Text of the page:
Two years ago, Jeremy Earl and Jarvis Taveniere, two of the main members of Woods throughout its changing lineup, sat down with Noisey for an interview before their eighth album, With Light and with Love, released April 15, 2014. The interview was titled “Do Not Call Woods, A Bunch of Smelly Hippies,” but even after hearing the album, that’s really still what I had thought of them. I mean, I wouldn’t actually think they were hippies, but they made the kind of indie-folk music praised by Pitchfork back in 2009-2010 that never appealed to me.

Now two years later, I was going to pass on this record. I remember thinking, “it’s their ninth record and I’ve never been in love with them, maybe I’ll just skip this one,” and whether it was the record’s cool name or the cover that came with it, I ended up listening to it anyway. It’s probably one of the few times that an album cover made me want to hear their music. Sure, I had already known of them and heard their previous work, but there was something different about this cover and more in your face then say the mountain ranges of Songs of Shame. I don’t know why but from the album cover alone I knew I was going to like this record. It’s something I’ll never be able to explain, but I was right.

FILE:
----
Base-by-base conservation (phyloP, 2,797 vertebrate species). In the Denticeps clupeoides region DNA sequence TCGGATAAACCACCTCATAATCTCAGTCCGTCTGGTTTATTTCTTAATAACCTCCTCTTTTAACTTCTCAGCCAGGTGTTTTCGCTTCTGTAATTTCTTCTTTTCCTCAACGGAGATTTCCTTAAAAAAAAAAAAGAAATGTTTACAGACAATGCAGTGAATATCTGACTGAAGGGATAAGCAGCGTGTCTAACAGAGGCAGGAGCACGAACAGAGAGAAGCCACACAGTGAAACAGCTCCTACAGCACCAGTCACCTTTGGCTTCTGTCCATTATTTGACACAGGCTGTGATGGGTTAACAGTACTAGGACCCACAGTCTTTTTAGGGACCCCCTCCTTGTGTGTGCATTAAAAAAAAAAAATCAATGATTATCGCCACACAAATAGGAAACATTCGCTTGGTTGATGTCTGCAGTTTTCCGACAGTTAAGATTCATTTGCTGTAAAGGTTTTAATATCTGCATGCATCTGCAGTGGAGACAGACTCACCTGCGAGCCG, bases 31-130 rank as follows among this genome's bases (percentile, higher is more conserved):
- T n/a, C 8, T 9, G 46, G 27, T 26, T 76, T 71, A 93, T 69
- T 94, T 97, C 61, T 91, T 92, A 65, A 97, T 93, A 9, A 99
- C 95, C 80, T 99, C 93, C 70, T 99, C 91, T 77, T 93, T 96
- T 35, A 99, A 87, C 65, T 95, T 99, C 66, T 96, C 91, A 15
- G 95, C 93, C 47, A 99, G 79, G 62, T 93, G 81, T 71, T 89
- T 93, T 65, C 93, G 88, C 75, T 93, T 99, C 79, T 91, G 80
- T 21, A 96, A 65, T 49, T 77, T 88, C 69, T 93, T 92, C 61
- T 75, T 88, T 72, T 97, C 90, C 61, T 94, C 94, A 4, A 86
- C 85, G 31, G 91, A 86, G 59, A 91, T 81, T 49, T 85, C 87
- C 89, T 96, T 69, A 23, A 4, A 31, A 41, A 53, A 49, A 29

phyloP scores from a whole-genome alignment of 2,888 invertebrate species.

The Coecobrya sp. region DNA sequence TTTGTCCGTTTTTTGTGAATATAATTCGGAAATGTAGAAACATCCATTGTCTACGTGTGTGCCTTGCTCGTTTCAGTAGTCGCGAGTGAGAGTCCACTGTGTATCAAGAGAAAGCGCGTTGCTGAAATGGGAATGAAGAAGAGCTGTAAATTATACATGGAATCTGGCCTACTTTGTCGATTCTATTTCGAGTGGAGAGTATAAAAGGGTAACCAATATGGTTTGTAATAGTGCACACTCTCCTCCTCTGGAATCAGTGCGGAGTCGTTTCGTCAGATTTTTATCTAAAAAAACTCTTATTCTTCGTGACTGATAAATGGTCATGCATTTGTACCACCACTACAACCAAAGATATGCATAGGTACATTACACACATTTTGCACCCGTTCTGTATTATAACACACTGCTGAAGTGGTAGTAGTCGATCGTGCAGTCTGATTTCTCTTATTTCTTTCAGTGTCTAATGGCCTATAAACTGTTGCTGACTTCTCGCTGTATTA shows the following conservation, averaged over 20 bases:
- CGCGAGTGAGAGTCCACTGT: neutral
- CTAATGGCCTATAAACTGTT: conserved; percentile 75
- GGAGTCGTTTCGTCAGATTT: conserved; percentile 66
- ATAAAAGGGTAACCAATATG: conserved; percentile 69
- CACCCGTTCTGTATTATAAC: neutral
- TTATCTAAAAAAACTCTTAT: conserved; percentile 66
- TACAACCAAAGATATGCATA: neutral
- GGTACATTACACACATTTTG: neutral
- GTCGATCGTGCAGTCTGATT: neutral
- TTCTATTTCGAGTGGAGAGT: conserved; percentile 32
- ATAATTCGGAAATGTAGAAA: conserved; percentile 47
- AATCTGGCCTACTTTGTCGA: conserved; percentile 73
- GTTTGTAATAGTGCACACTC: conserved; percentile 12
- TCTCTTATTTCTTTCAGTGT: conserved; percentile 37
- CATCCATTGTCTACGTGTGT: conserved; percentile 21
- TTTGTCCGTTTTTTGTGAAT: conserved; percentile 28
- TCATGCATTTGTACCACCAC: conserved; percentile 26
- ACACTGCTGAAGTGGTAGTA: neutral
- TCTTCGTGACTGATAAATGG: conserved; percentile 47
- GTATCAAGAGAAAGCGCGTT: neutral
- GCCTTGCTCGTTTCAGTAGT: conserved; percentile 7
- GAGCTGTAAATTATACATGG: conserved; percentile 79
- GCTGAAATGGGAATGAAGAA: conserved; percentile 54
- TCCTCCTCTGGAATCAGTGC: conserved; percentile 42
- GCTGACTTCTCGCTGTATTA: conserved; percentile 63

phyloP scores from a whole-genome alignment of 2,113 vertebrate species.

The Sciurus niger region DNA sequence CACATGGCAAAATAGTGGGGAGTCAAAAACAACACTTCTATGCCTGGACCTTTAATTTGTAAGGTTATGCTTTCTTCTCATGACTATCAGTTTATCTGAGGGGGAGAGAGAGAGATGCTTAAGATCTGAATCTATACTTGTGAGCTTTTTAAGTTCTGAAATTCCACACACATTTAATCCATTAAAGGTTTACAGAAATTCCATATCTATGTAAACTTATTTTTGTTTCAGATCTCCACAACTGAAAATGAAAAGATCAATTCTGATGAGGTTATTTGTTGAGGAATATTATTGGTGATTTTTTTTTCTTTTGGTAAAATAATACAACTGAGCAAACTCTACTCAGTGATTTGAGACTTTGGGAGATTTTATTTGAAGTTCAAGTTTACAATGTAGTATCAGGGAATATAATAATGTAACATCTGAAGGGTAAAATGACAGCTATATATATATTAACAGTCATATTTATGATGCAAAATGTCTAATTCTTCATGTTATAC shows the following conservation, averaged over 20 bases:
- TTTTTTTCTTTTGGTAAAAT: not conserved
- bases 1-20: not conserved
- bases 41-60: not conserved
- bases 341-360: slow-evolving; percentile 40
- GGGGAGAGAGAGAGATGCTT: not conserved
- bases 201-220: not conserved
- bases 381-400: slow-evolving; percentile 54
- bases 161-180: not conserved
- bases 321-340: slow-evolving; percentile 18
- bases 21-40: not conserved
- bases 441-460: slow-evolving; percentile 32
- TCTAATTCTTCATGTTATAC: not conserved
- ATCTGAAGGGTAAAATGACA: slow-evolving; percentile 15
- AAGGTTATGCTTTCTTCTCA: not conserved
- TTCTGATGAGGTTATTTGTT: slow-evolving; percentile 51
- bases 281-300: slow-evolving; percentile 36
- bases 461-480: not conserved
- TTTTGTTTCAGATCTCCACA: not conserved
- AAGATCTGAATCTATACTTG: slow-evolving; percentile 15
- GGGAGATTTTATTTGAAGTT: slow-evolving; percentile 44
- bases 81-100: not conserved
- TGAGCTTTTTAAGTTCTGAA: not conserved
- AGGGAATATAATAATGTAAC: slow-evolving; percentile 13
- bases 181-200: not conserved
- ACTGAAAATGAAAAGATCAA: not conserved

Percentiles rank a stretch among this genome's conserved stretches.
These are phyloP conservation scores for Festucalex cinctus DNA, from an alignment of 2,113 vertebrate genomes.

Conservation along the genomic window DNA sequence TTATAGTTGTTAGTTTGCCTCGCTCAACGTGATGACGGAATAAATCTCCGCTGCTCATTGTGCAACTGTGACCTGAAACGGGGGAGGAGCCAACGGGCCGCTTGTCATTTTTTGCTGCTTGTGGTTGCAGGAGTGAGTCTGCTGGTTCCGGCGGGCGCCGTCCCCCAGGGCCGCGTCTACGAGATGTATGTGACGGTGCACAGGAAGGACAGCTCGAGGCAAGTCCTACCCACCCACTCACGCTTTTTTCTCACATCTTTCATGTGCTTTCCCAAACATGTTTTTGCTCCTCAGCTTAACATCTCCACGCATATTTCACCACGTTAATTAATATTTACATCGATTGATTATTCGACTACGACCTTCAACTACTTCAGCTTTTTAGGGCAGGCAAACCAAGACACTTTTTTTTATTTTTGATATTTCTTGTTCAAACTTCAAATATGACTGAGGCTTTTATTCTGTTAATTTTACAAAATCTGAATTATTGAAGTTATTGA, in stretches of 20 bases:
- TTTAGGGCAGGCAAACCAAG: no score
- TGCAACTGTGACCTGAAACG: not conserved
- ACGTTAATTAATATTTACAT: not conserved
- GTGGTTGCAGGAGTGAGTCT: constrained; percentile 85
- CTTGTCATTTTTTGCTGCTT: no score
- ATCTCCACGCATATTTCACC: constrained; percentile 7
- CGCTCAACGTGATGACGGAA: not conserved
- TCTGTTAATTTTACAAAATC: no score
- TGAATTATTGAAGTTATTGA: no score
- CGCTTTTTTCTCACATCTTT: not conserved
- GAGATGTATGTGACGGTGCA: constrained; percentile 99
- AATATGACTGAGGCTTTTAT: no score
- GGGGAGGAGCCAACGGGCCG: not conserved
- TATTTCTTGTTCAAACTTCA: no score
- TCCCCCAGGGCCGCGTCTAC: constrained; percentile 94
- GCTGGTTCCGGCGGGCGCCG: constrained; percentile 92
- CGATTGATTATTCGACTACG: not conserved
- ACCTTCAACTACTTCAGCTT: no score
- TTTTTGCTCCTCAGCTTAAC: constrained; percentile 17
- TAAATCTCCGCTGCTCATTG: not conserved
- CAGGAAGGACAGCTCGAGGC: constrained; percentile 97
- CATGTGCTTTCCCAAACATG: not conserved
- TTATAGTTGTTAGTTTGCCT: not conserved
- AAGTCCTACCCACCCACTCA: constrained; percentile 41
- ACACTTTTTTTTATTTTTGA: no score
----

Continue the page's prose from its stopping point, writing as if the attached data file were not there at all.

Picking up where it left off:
City Sun Eater in the River of Light is unlike any Woods album we’ve heard yet. They remind me of the EL VY album a bit, in just that it’s a genre akin to something like spooky lo-fi campfire indie-rock. If there was one word I never used to describe Woods before hearing “Sun City Creeps,” it was “groove,” and boy did they prove me wrong this time around. “Sun City Creeps” is a jam, and the bass and drums on this record really came up since With Light and with Love.

Most of that is probably due to their fascination with Jackson 5 and Motown following With Light and with Love, as they said in an interview with Aquarium Drunkard. They followed that Motown idea to heart though, and I think that City Sun Eater in the River of Light has the most “hits” of any of their records. The influences are clearly there too, whether or not they’re accurate or not, but “Morning Light” couldn’t sound more like a Shins song if they tried. City Sun Eater in the River of Light is like if Woods just decided to write music that erupts the indie band nostalgia portion of your brain. I might have no idea what “City Sun Eater in the River of Light” means, or even sometimes what the song is about, but I enjoyed the whole experience of the record, and that’s all that really matters.